Textbook of Plastic, Reconstructive, and Aesthetic Surgery is a comprehensive and illustrated work from the land of Sushruta for students, teachers, and practicing surgeons. It is a six-volume set with division of volumes based on the clinical needs of plastic surgeons in developing countries. Along with latest developments, these volumes incorporate landmark contributions, innovations, and techniques of Indian clinicians who regularly deal with unique and complicated conditions. While a majority of authors have been chosen from the Indian subcontinent, a few international authors whose work is considered indispensable for understanding the subject have also been included.
These volumes seek to incorporate in one work issues relevant to the developing world as well as insights from national and international plastic surgery practices which highlight newer management techniques along with the traditional methods. This makes these volumes a "must-have" resource for students and practitioners of plastic surgery across the globe.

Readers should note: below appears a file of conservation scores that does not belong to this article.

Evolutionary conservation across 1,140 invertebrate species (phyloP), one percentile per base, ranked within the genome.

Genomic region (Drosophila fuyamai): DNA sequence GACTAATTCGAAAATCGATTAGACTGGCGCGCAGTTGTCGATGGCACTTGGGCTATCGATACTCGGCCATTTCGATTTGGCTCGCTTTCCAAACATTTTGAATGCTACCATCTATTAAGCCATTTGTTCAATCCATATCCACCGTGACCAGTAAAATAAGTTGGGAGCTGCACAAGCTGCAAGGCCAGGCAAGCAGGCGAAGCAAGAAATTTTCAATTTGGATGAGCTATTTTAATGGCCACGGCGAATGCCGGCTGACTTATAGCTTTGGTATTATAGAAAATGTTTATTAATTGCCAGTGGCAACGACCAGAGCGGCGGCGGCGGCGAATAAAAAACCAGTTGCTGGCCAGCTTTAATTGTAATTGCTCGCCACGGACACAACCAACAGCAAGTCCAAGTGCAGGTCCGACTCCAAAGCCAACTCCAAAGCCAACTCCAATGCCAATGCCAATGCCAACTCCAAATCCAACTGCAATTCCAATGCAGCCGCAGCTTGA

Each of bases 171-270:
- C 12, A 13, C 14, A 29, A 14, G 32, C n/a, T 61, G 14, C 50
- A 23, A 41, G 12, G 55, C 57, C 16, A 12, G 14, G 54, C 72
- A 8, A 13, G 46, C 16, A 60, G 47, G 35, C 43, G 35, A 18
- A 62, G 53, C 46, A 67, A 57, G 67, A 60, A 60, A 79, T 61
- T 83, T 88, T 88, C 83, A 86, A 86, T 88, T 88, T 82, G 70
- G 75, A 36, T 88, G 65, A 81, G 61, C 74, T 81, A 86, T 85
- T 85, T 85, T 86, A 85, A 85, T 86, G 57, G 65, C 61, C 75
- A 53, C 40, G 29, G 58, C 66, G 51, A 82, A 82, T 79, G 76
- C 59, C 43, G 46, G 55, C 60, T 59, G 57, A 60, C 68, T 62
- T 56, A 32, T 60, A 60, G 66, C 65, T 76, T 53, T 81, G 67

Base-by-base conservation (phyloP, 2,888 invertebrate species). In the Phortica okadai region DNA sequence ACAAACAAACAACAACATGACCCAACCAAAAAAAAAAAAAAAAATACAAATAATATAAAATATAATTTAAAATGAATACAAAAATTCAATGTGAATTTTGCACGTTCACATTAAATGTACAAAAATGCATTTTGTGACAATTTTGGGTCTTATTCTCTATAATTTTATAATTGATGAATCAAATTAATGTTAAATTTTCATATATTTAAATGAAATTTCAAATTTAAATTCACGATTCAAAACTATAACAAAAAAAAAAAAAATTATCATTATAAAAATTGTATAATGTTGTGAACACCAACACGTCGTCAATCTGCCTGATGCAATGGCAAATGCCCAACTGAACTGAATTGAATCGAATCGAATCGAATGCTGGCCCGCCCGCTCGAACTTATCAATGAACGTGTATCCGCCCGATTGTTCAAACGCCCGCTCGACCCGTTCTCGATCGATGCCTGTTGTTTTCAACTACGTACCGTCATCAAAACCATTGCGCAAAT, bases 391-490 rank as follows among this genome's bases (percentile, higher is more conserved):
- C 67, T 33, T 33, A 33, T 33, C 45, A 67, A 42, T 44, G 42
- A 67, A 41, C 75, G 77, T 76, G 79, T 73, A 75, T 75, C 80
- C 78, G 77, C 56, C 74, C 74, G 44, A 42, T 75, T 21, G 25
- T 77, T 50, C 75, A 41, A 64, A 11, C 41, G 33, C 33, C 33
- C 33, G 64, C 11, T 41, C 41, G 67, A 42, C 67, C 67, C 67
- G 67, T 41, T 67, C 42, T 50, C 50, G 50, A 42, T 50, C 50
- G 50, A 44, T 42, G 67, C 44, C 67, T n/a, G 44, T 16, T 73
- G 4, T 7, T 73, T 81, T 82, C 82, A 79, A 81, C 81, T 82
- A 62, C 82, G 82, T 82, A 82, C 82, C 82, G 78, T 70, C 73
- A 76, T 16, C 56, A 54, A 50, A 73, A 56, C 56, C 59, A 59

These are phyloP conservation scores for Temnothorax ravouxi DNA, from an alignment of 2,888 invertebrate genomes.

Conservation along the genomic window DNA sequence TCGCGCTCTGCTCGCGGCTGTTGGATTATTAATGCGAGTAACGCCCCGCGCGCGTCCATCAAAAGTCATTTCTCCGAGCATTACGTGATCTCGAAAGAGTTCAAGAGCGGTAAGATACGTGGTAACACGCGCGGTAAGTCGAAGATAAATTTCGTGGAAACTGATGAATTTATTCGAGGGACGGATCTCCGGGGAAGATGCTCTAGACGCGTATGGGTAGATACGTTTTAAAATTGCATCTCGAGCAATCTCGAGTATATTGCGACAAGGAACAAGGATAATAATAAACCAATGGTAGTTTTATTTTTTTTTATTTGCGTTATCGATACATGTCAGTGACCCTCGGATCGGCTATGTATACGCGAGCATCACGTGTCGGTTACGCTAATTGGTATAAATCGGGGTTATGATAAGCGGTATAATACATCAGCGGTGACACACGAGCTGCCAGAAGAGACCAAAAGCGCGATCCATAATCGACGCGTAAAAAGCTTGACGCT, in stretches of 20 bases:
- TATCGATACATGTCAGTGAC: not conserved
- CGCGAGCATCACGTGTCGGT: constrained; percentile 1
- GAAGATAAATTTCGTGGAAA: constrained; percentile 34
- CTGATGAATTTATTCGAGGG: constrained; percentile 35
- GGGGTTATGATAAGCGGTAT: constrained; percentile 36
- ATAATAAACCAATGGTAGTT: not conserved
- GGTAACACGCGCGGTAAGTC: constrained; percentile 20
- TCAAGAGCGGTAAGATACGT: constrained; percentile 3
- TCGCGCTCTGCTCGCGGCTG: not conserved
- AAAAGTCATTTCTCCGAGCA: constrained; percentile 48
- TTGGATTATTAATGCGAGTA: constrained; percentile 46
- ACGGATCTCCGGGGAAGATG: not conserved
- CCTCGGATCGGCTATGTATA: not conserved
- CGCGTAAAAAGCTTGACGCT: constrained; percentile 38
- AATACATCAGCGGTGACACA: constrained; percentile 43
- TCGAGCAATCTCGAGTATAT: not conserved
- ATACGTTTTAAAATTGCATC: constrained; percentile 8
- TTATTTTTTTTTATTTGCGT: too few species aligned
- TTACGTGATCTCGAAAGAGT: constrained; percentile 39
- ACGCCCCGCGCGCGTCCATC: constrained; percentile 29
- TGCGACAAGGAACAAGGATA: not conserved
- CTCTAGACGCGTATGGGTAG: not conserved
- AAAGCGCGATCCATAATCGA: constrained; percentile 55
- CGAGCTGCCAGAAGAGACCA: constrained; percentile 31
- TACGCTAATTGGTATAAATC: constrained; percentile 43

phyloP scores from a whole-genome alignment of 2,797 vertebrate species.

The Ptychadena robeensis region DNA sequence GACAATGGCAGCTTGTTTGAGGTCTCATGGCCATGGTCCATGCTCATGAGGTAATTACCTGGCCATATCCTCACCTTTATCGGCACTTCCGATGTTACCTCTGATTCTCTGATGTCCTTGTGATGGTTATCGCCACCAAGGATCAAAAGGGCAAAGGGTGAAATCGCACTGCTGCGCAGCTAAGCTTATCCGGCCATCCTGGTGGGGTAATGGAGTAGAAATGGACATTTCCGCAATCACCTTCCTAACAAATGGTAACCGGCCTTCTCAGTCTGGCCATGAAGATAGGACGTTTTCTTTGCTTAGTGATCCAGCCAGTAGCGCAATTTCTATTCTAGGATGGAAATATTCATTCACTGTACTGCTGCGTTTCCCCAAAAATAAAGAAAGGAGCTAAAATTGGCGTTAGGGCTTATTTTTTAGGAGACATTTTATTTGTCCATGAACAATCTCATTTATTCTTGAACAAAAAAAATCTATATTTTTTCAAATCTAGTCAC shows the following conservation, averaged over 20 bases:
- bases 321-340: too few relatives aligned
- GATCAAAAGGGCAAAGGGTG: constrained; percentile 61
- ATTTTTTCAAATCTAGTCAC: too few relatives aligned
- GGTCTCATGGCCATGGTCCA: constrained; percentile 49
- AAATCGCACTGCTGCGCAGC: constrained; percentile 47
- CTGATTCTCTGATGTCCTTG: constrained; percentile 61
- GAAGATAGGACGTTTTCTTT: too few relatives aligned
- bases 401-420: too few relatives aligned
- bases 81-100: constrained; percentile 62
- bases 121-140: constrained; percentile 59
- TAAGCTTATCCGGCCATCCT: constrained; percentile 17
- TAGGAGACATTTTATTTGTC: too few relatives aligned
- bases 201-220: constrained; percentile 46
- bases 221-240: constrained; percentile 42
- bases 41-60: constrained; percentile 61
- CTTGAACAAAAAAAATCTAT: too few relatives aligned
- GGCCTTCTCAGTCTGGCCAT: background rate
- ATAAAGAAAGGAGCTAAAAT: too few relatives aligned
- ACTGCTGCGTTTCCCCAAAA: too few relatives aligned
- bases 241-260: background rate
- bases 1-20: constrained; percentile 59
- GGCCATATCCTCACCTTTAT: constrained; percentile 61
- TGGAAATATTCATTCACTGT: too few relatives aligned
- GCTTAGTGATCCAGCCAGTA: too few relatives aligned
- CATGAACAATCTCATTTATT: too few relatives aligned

In this volume, Principles and Advances in Plastic Surgery, a very wide spectrum of topics, right from the history of plastic surgery to current and raging subjects like lasers; composite tissue allotransplantation; simulation; robotics; telemedicine and information technology in plastic surgery; clinical photography; human factors and skills in plastic surgery; doctor–patient relationship; and legal issues have been discussed. The authors have tried to explore the basic science behind wound healing, scar biology, and scar management. Repair and healing of individual tissues—skin, fat, and fascia muscles and tendons; peripheral nerves and bones—have been assigned separate chapters and explained in great details.
Salient features of the volume:
Unravels the haemodynamics of and understanding of the pitfalls in surgery involving flaps.
Includes chapters on benign skin tumors; non-melanotic, and melanotic skin cancers; hemangiomas; and vascular malformations as they present the clinical scenario peculiar to South Asia.
Untangles the mysteries of regional anesthesia to appreciate the problems of difficult intubation faced routinely by anesthesiologists.